Tracing a Statistic: Teen Suicide

By Kevin

Two-thirds the way down on page 15 of Alexandra Robbins' The Overachievers, I come across this statistic:

[Overachiever culture] has diminished leisure time for all ages. It is believed to be a major factor in the 114 percent spike in suicide rates among fifteen-to-nineteen-year-olds between 1980 and 2002.
I'm not an expert on these types of important social issues, but that number didn't look quite right to me, so I flipped to the endnotes, and found:
15.114 percent spike: The important article by Stepp, Laura Sessions. "Perfect Problems/" Washington Post, May 5, 2002.
Unfortunately, that article is not online (for free), but using my local library's electronic database, I found it:
"I've seen a dramatic change in the stress level of these kids," says Carolyn Callahan, who has worked with high achievers for 30 years, currently at the National Research Center on the Gifted and Talented at the University of Virginia. "They're going through the motions and not enjoying what they're doing." The perfection machine, what she calls a treadmill, "has created a situation where they don't feel they have a choice to get off."

One report in a newsletter by Callahan's center worries that the characteristics of these students, including "perfectionism" and "supersensitivity," put them at risk for suicide, and notes that the proportion of young people ages 15 to 19 who have taken their own lives has jumped 114 percent since 1980.

We're getting warmer. A simple Google search revealed the report in the newsletter. It starts off like this:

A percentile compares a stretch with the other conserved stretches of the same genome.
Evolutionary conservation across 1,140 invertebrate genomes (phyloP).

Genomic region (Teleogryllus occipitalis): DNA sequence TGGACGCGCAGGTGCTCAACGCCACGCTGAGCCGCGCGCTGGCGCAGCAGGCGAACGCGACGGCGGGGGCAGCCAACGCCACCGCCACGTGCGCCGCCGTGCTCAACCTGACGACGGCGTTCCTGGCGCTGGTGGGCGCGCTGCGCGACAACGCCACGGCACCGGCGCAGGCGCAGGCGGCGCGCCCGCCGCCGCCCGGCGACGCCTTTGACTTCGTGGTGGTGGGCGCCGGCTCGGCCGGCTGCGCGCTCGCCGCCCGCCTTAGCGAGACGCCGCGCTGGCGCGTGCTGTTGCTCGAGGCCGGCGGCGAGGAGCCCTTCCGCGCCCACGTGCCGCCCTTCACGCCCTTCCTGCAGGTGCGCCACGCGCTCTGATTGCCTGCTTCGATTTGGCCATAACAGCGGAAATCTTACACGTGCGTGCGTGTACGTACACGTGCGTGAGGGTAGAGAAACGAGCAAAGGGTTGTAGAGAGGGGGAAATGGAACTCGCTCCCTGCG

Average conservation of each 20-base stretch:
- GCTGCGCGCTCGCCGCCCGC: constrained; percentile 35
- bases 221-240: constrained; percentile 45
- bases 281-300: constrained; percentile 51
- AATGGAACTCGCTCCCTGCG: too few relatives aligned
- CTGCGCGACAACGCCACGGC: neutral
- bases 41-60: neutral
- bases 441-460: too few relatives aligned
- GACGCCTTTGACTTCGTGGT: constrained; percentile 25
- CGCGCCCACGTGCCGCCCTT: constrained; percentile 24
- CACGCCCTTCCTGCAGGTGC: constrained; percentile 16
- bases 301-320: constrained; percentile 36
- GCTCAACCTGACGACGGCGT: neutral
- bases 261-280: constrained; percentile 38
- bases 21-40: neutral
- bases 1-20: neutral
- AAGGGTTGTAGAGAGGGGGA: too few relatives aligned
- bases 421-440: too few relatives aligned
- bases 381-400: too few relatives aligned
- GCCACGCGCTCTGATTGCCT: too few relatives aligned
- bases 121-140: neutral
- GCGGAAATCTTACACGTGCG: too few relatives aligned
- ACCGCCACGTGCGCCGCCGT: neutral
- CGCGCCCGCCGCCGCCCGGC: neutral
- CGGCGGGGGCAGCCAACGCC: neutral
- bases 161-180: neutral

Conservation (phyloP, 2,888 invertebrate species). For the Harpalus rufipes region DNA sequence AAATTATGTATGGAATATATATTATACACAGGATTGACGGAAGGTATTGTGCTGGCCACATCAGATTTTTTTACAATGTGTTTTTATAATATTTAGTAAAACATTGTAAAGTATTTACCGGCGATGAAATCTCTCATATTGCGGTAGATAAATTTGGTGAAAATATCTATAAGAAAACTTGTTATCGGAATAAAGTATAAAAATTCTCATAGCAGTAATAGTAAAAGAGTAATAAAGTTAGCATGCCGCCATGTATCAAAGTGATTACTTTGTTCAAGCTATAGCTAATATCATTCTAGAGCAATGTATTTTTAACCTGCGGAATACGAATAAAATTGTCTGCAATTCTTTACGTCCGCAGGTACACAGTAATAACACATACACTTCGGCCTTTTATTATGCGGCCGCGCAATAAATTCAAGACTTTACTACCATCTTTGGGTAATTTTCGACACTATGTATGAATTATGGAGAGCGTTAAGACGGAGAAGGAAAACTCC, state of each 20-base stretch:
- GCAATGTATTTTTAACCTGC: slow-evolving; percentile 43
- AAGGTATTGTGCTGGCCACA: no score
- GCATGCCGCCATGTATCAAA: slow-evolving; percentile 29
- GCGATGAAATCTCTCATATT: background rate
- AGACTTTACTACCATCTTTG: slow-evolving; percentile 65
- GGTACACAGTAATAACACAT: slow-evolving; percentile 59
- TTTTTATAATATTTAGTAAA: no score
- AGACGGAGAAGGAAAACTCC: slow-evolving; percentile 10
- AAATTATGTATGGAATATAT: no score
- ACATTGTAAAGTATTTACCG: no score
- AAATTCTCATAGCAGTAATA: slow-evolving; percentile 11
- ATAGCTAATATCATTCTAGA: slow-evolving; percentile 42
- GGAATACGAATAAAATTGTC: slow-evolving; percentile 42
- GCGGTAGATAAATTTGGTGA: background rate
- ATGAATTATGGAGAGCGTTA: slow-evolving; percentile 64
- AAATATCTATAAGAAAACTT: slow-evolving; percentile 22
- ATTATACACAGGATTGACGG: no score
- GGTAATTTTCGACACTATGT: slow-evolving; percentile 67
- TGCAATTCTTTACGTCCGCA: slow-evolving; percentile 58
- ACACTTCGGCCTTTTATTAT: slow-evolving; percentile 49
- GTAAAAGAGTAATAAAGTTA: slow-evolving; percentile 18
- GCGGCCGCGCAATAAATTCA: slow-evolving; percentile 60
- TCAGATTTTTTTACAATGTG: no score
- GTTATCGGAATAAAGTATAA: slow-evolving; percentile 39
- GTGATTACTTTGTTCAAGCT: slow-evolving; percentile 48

The rate of suicide among children 10 to 14 years of age increased 100% between 1980-1996. Among youngsters 15-19 years of age, the rate of increase was 114%, making suicide the fourth leading cause of death for this age group (U.S. Department of Health & Human Services, 1999).
So it is not true that the suicide rate for 15-19 year olds increased by 114% from 1980 to 2002 -- 2002 being when the WaPo article was written --, but from 1980 to 1996.

But I had to keep going. Is that just as depressing statistic even true? We're still not sure how this data was created and validated. According to the footnote, the HHS report is actually the Surgeon General's Call to Action to Prevent Suicide 1999. Another Google search reveals the SG report, in which we find.:

From 1980 to 1996, the rate of suicide among persons aged 15-19 years increased by 14% and among persons aged 10-14 years by 100%
Umm.... It's 14%, not 114% percent!?! Let's go to the source of those statistics! I would, but those aren't sourced at all in the SG document!

Fortunately, hard data do exist, but I found it difficult to source the original CDC table ("Death rates for 72 selected
causes by 5-year age groups, race, and sex: United States, 1979–1997. Worktable GMWK 291 Trend B"). These folks do cite the data, and do me one better by graphing it:


We're interested in the white squares. So the real growth in the 15 to 19 year old suicide rate is 14%, not 114%. The red line shows where a constant suicide rate would have ended up in 1996. The blue line shows where the alleged 114% increase would have left us in 1996.